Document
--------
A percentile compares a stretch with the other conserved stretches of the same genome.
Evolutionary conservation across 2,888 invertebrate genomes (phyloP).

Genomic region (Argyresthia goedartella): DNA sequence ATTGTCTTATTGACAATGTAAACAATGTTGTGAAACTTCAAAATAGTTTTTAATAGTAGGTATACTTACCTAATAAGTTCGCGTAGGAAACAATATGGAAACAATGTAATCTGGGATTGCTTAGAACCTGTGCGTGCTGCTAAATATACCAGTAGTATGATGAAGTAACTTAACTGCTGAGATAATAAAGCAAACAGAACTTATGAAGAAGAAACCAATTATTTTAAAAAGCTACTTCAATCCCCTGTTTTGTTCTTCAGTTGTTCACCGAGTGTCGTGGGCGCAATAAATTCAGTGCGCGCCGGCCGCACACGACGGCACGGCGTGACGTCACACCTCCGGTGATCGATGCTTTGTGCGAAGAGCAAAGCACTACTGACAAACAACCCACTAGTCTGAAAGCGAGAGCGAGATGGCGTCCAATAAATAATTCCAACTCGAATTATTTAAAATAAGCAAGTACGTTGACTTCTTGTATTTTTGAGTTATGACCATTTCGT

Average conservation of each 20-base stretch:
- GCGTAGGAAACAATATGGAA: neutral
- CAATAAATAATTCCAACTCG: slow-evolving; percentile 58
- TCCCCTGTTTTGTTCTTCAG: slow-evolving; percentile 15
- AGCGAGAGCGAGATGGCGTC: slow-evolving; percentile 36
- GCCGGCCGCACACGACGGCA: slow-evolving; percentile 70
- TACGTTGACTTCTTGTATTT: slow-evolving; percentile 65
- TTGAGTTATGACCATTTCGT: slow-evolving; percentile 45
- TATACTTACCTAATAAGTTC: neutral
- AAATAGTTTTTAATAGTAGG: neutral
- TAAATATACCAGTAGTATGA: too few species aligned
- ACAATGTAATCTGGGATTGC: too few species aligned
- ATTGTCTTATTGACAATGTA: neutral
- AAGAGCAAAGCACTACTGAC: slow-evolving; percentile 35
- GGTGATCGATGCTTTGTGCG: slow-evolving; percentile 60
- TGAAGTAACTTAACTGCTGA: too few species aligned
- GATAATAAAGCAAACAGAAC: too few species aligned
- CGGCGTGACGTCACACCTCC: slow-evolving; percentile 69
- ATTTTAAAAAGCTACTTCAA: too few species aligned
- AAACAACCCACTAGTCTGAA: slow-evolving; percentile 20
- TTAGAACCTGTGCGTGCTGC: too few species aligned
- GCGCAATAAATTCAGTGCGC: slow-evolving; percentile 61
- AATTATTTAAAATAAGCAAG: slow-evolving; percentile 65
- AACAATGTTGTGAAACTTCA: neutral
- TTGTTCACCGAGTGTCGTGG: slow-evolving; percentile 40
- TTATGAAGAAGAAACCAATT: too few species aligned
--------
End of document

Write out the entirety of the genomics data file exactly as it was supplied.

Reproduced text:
A percentile compares a stretch with the other conserved stretches of the same genome.
Evolutionary conservation across 2,888 invertebrate genomes (phyloP).

Genomic region (Argyresthia goedartella): DNA sequence ATTGTCTTATTGACAATGTAAACAATGTTGTGAAACTTCAAAATAGTTTTTAATAGTAGGTATACTTACCTAATAAGTTCGCGTAGGAAACAATATGGAAACAATGTAATCTGGGATTGCTTAGAACCTGTGCGTGCTGCTAAATATACCAGTAGTATGATGAAGTAACTTAACTGCTGAGATAATAAAGCAAACAGAACTTATGAAGAAGAAACCAATTATTTTAAAAAGCTACTTCAATCCCCTGTTTTGTTCTTCAGTTGTTCACCGAGTGTCGTGGGCGCAATAAATTCAGTGCGCGCCGGCCGCACACGACGGCACGGCGTGACGTCACACCTCCGGTGATCGATGCTTTGTGCGAAGAGCAAAGCACTACTGACAAACAACCCACTAGTCTGAAAGCGAGAGCGAGATGGCGTCCAATAAATAATTCCAACTCGAATTATTTAAAATAAGCAAGTACGTTGACTTCTTGTATTTTTGAGTTATGACCATTTCGT

Average conservation of each 20-base stretch:
- GCGTAGGAAACAATATGGAA: neutral
- CAATAAATAATTCCAACTCG: slow-evolving; percentile 58
- TCCCCTGTTTTGTTCTTCAG: slow-evolving; percentile 15
- AGCGAGAGCGAGATGGCGTC: slow-evolving; percentile 36
- GCCGGCCGCACACGACGGCA: slow-evolving; percentile 70
- TACGTTGACTTCTTGTATTT: slow-evolving; percentile 65
- TTGAGTTATGACCATTTCGT: slow-evolving; percentile 45
- TATACTTACCTAATAAGTTC: neutral
- AAATAGTTTTTAATAGTAGG: neutral
- TAAATATACCAGTAGTATGA: too few species aligned
- ACAATGTAATCTGGGATTGC: too few species aligned
- ATTGTCTTATTGACAATGTA: neutral
- AAGAGCAAAGCACTACTGAC: slow-evolving; percentile 35
- GGTGATCGATGCTTTGTGCG: slow-evolving; percentile 60
- TGAAGTAACTTAACTGCTGA: too few species aligned
- GATAATAAAGCAAACAGAAC: too few species aligned
- CGGCGTGACGTCACACCTCC: slow-evolving; percentile 69
- ATTTTAAAAAGCTACTTCAA: too few species aligned
- AAACAACCCACTAGTCTGAA: slow-evolving; percentile 20
- TTAGAACCTGTGCGTGCTGC: too few species aligned
- GCGCAATAAATTCAGTGCGC: slow-evolving; percentile 61
- AATTATTTAAAATAAGCAAG: slow-evolving; percentile 65
- AACAATGTTGTGAAACTTCA: neutral
- TTGTTCACCGAGTGTCGTGG: slow-evolving; percentile 40
- TTATGAAGAAGAAACCAATT: too few species aligned